Tackling Transmission Roadblocks

Former FERC chairmen urge lawmakers to address the hurdles that hamper vital upgrades.
Transmission towers traverse Southern California. (Photo credit: Southern California Edison)

A crucial yet often overlooked element in the nation’s energy revolution took center stage this month when a U.S. Senate committee aired concerns about the country’s transmission system.

During a July 12 hearing of the Senate’s Energy and Natural Resources Committee, two former chairmen of the Federal Energy Regulatory Commission called for renewed attention to the system that transports electricity. In wide-ranging presentations, the officials, who represented Democratic and Republican administrations, urged reconsideration of the complex regulatory issues that they contend are hampering improvements in regulatory issues.

Witnesses warned the committee that transmission capacity is a weak link in the chain that other promises vast supplies of affordably priced, sustainably produced power. “Today’s electric grid was developed to deliver yesterday’s electricity supply,” said Joseph Kelliher, who served as FERC chair from 2005 to 2009 under President George W. Bush. Despite years of catch-up investment that will reach an estimated $90 billion for the period 2017 to 2020, much more needs to be done, he argued.

Battling Delays, Deadlock

Sen. Lisa Murkowski (R-Alaska), the committee’s chairman, explained in her opening statement that the session was prompted by issues that had arisen in June during the committee’s oversight hearing in June with FERC commissioners. She cited delays or deadlock on decisions by FERC that bring about regulatory uncertainty, among other concerns.

 “What’s more, the denial of necessary state approvals for projects on political grounds, or the failure of other federal agencies to meet FERC-established schedules, are problems that must be addressed,” Murkowski said. “For our country to reap the benefits of the natural gas revolution and renewable power technologies, and to keep our power supply reliable and secure, we must have dependable, financially sustainable, and expanding interstate delivery networks.”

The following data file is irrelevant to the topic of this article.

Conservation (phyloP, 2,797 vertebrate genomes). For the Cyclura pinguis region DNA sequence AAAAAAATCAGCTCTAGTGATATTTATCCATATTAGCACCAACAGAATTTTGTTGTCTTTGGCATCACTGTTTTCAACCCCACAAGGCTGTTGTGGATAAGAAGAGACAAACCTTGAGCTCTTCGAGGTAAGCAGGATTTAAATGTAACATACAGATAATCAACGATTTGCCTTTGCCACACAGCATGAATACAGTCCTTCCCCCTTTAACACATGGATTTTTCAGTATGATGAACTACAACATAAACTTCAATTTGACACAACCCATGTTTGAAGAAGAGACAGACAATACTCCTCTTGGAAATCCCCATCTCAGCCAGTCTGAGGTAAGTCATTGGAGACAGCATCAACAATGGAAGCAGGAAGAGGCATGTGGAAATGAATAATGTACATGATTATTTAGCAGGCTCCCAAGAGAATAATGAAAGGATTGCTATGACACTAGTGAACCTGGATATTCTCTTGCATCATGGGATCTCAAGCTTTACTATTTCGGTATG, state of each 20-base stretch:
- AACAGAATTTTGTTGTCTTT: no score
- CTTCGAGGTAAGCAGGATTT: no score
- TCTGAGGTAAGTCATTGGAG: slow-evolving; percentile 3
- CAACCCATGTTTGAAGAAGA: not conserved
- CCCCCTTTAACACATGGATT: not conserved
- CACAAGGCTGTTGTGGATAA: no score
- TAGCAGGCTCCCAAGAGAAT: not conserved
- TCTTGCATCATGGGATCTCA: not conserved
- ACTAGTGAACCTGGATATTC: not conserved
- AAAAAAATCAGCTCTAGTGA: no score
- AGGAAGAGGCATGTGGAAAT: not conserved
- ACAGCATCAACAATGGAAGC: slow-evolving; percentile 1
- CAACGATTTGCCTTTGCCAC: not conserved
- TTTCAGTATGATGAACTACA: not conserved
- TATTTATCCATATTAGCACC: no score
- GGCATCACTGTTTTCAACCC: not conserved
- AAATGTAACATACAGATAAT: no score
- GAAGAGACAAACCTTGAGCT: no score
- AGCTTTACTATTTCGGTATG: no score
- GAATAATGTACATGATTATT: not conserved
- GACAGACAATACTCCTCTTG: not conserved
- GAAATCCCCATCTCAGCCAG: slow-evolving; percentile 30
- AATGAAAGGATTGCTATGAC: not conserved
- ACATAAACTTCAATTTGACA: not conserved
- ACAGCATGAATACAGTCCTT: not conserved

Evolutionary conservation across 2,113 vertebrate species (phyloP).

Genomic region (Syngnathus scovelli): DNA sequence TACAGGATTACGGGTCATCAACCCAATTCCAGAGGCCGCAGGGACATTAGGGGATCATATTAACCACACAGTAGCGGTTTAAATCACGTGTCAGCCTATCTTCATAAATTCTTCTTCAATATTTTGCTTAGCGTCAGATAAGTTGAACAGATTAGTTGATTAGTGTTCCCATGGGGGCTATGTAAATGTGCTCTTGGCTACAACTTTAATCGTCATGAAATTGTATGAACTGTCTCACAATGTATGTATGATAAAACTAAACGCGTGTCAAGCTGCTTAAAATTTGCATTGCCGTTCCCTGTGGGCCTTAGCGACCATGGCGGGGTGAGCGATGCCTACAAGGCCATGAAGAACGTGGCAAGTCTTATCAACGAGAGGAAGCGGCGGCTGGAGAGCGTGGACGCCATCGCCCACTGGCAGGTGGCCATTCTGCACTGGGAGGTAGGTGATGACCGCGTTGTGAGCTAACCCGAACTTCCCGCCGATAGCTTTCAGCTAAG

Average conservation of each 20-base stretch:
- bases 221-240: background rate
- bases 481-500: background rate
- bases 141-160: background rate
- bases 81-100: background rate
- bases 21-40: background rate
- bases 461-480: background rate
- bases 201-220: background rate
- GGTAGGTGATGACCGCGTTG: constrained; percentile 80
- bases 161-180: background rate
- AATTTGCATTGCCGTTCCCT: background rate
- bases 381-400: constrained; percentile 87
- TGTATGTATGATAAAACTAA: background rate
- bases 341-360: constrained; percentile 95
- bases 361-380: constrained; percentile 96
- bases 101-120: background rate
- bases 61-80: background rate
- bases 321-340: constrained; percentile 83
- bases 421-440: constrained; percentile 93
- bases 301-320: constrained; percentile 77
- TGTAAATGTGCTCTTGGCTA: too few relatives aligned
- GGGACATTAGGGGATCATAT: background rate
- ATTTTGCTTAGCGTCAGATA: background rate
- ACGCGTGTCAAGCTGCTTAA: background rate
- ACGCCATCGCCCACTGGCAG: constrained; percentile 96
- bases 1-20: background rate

Problems with the nation’s transmission network stem from a variety of causes, but the former FERC chairmen put policy shortcomings at the top of the list. “A complex regulatory regime has made project authorization a protracted and inefficient process and has failed to produce effective regional and interregional project planning,” said Jim Hoecker, who served as FERC chairman from 1997 to 2001 during the Clinton administration.

Now the executive director & counsel at WIRES, a trade association representing various stakeholders in the transmission system, Hoecker also cited the demand for further investment in obsolete facilities and reducing the costs of congestion, as well as what he called “widespread misunderstanding of how transmission benefits consumers of electricity.”

Crossing Boundaries

Often at issue is the planning process for major transmission projects that cross state boundaries and multiple jurisdictions. FERC’s Order 1000, approved in 2011 with a goal of reforming planning and cost allocation for public utility transmission providers, raised the issue; however, the order lacked specifics about a path forward.  “The more important and extensive a proposed transmission project is, the more likely that affected states will fall into prolonged disagreement about who benefits and how the public interest should be served,” he said. “It’s an old story with few solutions and a considerable amount of uncertainty.” 

Managing the interaction among those agencies is a huge challenge that affects, among other things, the coordination of environmental reviews among stakeholders. That inefficiency does much to drag out permitting, which for many larger transmission projects can take a decade, Hoecker said.

Former FERC chair Kelliher, who is now executive vice president for regulatory affairs at NextEra Energy Inc., attributed much of the holdup in improving the system to regulatory hurdles. Planning, he noted, tends to focus primarily on need, rather than on cost. “However, the competitive processes in most regions have been limited by state policies and RTO practices that restrict the scope of projects subject to competition.”

As a result, most projects are subject to only limited cost review, raising question of whether reliability needs are being met as cost-effectively as possible.  Further hampering competition, and pushing up costs, are the barriers to new players. Some states give regulated utilities a preference or exclusive development rights for transmission projects over new entrants, he noted.

Murkowski’s main takeaway from the witnesses’ comments: “The United States needs balanced, merits-based energy regulation that is predictable and prompt.”